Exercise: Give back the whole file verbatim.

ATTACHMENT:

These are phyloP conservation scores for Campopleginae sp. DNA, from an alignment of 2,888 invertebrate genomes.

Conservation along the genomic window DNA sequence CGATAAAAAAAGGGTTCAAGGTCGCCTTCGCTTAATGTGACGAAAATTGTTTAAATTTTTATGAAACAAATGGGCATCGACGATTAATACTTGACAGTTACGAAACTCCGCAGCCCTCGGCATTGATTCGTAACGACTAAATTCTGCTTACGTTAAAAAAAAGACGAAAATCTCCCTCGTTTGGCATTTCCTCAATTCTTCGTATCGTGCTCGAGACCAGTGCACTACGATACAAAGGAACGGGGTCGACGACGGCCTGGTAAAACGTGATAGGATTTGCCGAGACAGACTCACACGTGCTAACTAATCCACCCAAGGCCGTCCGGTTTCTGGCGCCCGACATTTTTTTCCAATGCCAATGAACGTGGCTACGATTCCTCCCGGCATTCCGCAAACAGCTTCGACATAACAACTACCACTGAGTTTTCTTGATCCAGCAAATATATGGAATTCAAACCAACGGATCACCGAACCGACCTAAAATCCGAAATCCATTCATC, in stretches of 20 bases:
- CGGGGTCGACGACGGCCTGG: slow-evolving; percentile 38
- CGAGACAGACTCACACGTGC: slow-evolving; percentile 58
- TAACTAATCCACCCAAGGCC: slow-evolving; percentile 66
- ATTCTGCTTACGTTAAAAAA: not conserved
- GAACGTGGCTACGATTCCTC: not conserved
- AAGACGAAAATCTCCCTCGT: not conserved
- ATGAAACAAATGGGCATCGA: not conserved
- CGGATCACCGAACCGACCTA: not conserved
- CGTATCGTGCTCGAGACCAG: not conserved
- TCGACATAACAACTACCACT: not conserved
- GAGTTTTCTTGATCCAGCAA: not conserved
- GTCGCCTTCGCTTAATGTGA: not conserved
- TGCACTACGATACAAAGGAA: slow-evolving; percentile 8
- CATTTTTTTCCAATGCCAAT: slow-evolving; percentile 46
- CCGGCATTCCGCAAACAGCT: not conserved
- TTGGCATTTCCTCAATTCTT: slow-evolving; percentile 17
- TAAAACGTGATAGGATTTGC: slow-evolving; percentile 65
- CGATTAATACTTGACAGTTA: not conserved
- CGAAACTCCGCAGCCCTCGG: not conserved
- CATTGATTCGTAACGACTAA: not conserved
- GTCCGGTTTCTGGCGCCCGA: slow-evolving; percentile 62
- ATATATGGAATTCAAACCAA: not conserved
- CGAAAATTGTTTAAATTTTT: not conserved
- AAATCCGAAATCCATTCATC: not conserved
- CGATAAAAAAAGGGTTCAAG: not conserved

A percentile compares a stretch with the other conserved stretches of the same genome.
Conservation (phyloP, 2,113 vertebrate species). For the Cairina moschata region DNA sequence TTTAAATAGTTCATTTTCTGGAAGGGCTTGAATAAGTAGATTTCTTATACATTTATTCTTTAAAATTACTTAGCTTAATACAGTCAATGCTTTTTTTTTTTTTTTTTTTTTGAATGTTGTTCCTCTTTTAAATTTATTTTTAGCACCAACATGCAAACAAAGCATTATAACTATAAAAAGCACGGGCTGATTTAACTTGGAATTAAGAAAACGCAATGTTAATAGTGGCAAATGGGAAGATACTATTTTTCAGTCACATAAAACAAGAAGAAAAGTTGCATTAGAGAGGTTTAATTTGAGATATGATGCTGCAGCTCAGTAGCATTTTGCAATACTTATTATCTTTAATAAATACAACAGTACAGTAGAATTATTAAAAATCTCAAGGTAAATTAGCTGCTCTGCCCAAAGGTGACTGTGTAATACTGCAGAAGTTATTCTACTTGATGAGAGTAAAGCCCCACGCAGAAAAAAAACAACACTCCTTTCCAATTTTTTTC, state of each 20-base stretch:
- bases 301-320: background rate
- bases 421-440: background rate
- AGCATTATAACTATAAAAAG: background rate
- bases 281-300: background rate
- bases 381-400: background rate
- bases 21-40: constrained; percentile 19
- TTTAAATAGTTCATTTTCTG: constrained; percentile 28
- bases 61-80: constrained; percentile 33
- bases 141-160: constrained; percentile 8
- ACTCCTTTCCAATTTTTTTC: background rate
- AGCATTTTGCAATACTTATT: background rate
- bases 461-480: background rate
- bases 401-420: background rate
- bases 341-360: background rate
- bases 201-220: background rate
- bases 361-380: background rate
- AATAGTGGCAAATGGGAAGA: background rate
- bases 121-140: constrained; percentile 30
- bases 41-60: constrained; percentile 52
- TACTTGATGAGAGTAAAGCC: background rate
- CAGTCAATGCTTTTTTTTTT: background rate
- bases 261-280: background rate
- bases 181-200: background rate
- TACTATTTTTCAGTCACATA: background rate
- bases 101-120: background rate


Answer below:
These are phyloP conservation scores for Campopleginae sp. DNA, from an alignment of 2,888 invertebrate genomes.

Conservation along the genomic window DNA sequence CGATAAAAAAAGGGTTCAAGGTCGCCTTCGCTTAATGTGACGAAAATTGTTTAAATTTTTATGAAACAAATGGGCATCGACGATTAATACTTGACAGTTACGAAACTCCGCAGCCCTCGGCATTGATTCGTAACGACTAAATTCTGCTTACGTTAAAAAAAAGACGAAAATCTCCCTCGTTTGGCATTTCCTCAATTCTTCGTATCGTGCTCGAGACCAGTGCACTACGATACAAAGGAACGGGGTCGACGACGGCCTGGTAAAACGTGATAGGATTTGCCGAGACAGACTCACACGTGCTAACTAATCCACCCAAGGCCGTCCGGTTTCTGGCGCCCGACATTTTTTTCCAATGCCAATGAACGTGGCTACGATTCCTCCCGGCATTCCGCAAACAGCTTCGACATAACAACTACCACTGAGTTTTCTTGATCCAGCAAATATATGGAATTCAAACCAACGGATCACCGAACCGACCTAAAATCCGAAATCCATTCATC, in stretches of 20 bases:
- CGGGGTCGACGACGGCCTGG: slow-evolving; percentile 38
- CGAGACAGACTCACACGTGC: slow-evolving; percentile 58
- TAACTAATCCACCCAAGGCC: slow-evolving; percentile 66
- ATTCTGCTTACGTTAAAAAA: not conserved
- GAACGTGGCTACGATTCCTC: not conserved
- AAGACGAAAATCTCCCTCGT: not conserved
- ATGAAACAAATGGGCATCGA: not conserved
- CGGATCACCGAACCGACCTA: not conserved
- CGTATCGTGCTCGAGACCAG: not conserved
- TCGACATAACAACTACCACT: not conserved
- GAGTTTTCTTGATCCAGCAA: not conserved
- GTCGCCTTCGCTTAATGTGA: not conserved
- TGCACTACGATACAAAGGAA: slow-evolving; percentile 8
- CATTTTTTTCCAATGCCAAT: slow-evolving; percentile 46
- CCGGCATTCCGCAAACAGCT: not conserved
- TTGGCATTTCCTCAATTCTT: slow-evolving; percentile 17
- TAAAACGTGATAGGATTTGC: slow-evolving; percentile 65
- CGATTAATACTTGACAGTTA: not conserved
- CGAAACTCCGCAGCCCTCGG: not conserved
- CATTGATTCGTAACGACTAA: not conserved
- GTCCGGTTTCTGGCGCCCGA: slow-evolving; percentile 62
- ATATATGGAATTCAAACCAA: not conserved
- CGAAAATTGTTTAAATTTTT: not conserved
- AAATCCGAAATCCATTCATC: not conserved
- CGATAAAAAAAGGGTTCAAG: not conserved

A percentile compares a stretch with the other conserved stretches of the same genome.
Conservation (phyloP, 2,113 vertebrate species). For the Cairina moschata region DNA sequence TTTAAATAGTTCATTTTCTGGAAGGGCTTGAATAAGTAGATTTCTTATACATTTATTCTTTAAAATTACTTAGCTTAATACAGTCAATGCTTTTTTTTTTTTTTTTTTTTTGAATGTTGTTCCTCTTTTAAATTTATTTTTAGCACCAACATGCAAACAAAGCATTATAACTATAAAAAGCACGGGCTGATTTAACTTGGAATTAAGAAAACGCAATGTTAATAGTGGCAAATGGGAAGATACTATTTTTCAGTCACATAAAACAAGAAGAAAAGTTGCATTAGAGAGGTTTAATTTGAGATATGATGCTGCAGCTCAGTAGCATTTTGCAATACTTATTATCTTTAATAAATACAACAGTACAGTAGAATTATTAAAAATCTCAAGGTAAATTAGCTGCTCTGCCCAAAGGTGACTGTGTAATACTGCAGAAGTTATTCTACTTGATGAGAGTAAAGCCCCACGCAGAAAAAAAACAACACTCCTTTCCAATTTTTTTC, state of each 20-base stretch:
- bases 301-320: background rate
- bases 421-440: background rate
- AGCATTATAACTATAAAAAG: background rate
- bases 281-300: background rate
- bases 381-400: background rate
- bases 21-40: constrained; percentile 19
- TTTAAATAGTTCATTTTCTG: constrained; percentile 28
- bases 61-80: constrained; percentile 33
- bases 141-160: constrained; percentile 8
- ACTCCTTTCCAATTTTTTTC: background rate
- AGCATTTTGCAATACTTATT: background rate
- bases 461-480: background rate
- bases 401-420: background rate
- bases 341-360: background rate
- bases 201-220: background rate
- bases 361-380: background rate
- AATAGTGGCAAATGGGAAGA: background rate
- bases 121-140: constrained; percentile 30
- bases 41-60: constrained; percentile 52
- TACTTGATGAGAGTAAAGCC: background rate
- CAGTCAATGCTTTTTTTTTT: background rate
- bases 261-280: background rate
- bases 181-200: background rate
- TACTATTTTTCAGTCACATA: background rate
- bases 101-120: background rate